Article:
If your Monstera Albo’s new growth is too white or green, it will need to be cut back to preserve a healthy balance between beauty and photosynthesis.
The variegation pattern of the Monstera Thai Constellation is quite different from that of the Albo. Thai leaves have a constellation of little creamy splotches spread across the surface, and the light spots are a creamy tone rather than a blinding white.
Compared to Albo Monsteras, Thai Monsteras have fewer and smaller sectoral variegations (those big, white patches).
Thai Monsteras have a lot more consistent variegation. All of the cells in the plant have the mutation because it was created in a lab. You don’t have to be concerned about your Thai Monstera’s leaves turning completely green.
While the variegation is consistent, it is also unpredictably variable. There is no progression or regression of white or green leaves from one leaf to the next.
The length of the stem between leaves is referred to as inter-nodal spacing. In this way, Monstera Albo and Thai are opposed.
Monstera Albo Borsigiana has a leaf node that can reach 3–4 inches in length (10 cm). This indicates that the leaves are wider apart.
As a result, Monstera Albo may not appear as lush and green, instead resembling a vine in appearance and growth.
Climbing on something like a moss pole will be necessary for this kind. It’s also easier to take cuttings with this longer leaf node and plenty of area for pruning shears.
The internodal spacing of the Monstera Thai Constellation is as short as an inch (2–3 cm). The Thai Monstera seems compact, bushy, and lush due to this. However, cuttings are more difficult because there isn’t much space for scissors.
Thai Constellation is substantially more common than Monstera Albo, and it can only be replicated by cuttings, whereas Thai is grown in a lab for commercial production.
Albo also has a slower growth rate than Thai, which means a longer time between trims!
Thai Monsteras are hard to get, and Monstera Standleyana is even more so. There is only one lab that produces the Thai.
Due to their rarity and demand, Monstera Albo tends to be more expensive than Thai Constellation. Pricing for the Monstera Standleyana is still high as it grows in popularity, and supply remains limited.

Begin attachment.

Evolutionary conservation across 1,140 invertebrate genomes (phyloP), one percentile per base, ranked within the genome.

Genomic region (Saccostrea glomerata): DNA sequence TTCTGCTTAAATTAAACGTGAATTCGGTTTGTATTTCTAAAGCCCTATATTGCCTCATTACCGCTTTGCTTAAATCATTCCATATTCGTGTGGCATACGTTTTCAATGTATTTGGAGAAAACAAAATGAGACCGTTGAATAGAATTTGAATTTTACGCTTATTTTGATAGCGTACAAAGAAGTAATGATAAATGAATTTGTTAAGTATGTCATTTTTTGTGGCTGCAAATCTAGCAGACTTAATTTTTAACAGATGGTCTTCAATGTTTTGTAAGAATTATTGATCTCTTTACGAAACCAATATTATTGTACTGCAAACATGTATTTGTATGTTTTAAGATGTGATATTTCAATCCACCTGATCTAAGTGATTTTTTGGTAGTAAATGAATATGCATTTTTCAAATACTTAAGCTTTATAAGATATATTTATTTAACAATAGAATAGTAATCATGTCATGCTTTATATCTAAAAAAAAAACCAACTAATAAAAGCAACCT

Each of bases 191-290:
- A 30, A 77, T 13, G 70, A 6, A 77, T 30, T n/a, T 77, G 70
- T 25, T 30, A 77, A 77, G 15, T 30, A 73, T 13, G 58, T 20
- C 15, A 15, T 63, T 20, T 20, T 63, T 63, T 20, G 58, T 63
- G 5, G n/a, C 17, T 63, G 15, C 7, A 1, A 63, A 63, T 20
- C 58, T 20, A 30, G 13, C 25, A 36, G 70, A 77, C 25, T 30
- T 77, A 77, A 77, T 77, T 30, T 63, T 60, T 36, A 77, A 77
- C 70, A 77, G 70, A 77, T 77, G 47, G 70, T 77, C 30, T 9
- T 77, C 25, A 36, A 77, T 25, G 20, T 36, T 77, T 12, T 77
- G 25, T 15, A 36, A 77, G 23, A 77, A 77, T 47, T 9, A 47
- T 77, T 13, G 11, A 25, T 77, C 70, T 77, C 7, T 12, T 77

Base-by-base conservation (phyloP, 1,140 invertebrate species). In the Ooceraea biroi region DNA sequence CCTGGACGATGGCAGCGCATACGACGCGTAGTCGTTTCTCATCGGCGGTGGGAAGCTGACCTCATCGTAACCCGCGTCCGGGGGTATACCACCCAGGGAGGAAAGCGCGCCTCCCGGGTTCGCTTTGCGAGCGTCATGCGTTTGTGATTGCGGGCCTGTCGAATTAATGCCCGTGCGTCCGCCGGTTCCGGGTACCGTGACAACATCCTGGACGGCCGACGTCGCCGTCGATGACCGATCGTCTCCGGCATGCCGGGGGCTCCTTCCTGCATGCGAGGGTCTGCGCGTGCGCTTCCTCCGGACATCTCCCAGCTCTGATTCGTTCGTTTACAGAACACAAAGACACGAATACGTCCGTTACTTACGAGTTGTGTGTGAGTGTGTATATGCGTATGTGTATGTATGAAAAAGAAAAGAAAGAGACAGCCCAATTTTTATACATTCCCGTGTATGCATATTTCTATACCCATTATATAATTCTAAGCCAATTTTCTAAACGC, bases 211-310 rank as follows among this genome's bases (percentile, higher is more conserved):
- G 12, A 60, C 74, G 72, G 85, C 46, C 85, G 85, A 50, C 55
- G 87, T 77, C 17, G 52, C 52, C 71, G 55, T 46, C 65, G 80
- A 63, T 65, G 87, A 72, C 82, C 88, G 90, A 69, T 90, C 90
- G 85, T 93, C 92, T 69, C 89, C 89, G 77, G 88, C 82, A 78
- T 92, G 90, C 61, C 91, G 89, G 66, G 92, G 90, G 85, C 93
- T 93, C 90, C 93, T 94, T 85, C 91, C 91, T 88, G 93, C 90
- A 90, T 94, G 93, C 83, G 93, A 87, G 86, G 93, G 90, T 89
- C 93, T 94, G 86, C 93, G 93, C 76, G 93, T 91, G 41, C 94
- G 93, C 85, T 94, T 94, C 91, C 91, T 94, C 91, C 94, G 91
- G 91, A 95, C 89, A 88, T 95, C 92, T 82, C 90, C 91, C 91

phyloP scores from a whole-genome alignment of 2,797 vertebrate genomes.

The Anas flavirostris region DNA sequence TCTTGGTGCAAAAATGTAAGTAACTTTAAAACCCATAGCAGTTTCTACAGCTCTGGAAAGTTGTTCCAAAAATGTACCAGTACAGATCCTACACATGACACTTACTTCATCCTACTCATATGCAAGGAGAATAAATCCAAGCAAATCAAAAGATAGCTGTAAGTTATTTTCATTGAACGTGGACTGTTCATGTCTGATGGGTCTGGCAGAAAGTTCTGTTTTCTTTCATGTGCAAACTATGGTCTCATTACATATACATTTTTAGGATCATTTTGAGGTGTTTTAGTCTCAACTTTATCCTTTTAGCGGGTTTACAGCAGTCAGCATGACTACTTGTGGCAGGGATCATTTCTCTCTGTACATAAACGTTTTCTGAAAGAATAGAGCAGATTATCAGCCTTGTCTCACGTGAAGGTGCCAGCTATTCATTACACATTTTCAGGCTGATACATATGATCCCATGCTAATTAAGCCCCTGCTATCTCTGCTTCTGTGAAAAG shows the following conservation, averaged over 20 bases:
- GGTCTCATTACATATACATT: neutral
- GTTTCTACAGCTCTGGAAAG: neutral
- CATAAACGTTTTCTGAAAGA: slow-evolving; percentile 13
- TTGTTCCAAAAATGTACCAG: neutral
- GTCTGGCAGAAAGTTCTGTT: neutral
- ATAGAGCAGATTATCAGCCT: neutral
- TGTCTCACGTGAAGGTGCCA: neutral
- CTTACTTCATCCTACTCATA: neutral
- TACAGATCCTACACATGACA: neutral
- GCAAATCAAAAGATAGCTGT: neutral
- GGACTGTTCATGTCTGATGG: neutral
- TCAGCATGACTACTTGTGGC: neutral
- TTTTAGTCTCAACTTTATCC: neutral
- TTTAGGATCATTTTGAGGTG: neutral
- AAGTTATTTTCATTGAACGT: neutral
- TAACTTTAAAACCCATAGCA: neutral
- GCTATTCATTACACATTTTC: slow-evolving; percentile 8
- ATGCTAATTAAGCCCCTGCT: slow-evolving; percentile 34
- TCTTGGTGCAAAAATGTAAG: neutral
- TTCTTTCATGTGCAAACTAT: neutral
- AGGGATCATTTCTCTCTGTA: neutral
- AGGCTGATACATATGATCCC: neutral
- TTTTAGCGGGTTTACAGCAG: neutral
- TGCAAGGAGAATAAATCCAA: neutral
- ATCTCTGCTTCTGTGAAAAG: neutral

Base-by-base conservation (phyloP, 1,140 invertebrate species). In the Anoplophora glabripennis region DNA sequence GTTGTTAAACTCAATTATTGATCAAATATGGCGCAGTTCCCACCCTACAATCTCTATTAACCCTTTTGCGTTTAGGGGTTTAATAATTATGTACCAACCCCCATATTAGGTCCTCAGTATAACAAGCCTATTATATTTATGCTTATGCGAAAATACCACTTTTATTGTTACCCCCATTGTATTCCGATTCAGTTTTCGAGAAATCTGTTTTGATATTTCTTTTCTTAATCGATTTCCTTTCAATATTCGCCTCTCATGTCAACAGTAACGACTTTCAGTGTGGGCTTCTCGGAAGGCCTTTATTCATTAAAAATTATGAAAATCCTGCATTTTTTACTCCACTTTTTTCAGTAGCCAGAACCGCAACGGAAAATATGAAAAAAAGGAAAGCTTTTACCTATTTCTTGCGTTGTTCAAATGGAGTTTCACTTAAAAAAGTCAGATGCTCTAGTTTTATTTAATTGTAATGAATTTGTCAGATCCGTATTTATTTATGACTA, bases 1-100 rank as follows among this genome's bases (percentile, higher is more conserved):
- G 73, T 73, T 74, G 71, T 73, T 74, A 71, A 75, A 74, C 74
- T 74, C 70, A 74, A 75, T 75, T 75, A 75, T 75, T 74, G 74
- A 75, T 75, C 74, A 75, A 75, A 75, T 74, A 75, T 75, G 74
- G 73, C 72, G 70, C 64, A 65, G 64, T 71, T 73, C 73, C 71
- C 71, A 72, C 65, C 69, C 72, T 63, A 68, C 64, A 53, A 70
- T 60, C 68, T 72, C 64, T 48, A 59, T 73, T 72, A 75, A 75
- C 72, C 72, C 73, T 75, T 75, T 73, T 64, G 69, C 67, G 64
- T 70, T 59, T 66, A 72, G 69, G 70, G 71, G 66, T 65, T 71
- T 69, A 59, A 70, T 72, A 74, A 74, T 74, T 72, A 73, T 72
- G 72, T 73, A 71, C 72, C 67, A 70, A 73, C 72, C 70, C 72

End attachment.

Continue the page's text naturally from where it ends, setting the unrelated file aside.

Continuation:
In some regions, a cutting of Monstera Albo can be purchased for $100; however, other dealers may charge more depending on the cutting size.
A tiny plant costs around $800, while a mature plant costs over $1,000. In some instances, prices of $19,000 are paid for plants with unique markings.
That’s a lot of information to remember! Here’s a chart for a quick and easy comparison:
|Differences||Monstera Deliciosa Albo Variegiata||Monstera Standleyana||Monstera Thai Constellation|
|Most common forms sold||Cuttings||Cuttings||Young plant|
|Source of Mutation||Natural mutation||Natural mutation||Tissue culture in a lab|
|Inter-nodal spacing||Long, up to 4-inches||Very short, ½ to 1 inch||Very short, ½ to 1 inch|
|Leaf size||Smaller leaves, up to 12 inches||Smaller leaves, up to 6 inches||Larger leaves|
|Variegation pattern||Green leaves with marbling and big white areas. Some leaves may be entirely white.||Green leaves with marbling and big white areas. Some leaves may be entirely white.||Smaller cream-colored spots on every leaf, like a constellation. Some creamy white or yellow patches.|
|Variegation stability||Unstable. New leaves may revert to green or go fully white. Each leaf’s coloring depends on the leaf before it.||Not stable. New leaves may revert to green or go fully white.||Stable. It will not revert to green.|
|Rarity||Rare||Very rare||Less rare.|
|Price||$100 to +$1,000||$150 to +$1,000||$150 to +$1,000|
Here is a Video Of My Office Setup You can see the Monstera Here.
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I personally believe the investment is worth it, especially as propagation is so easy and the challenge of growing these beautiful plants has a certain pride appeal.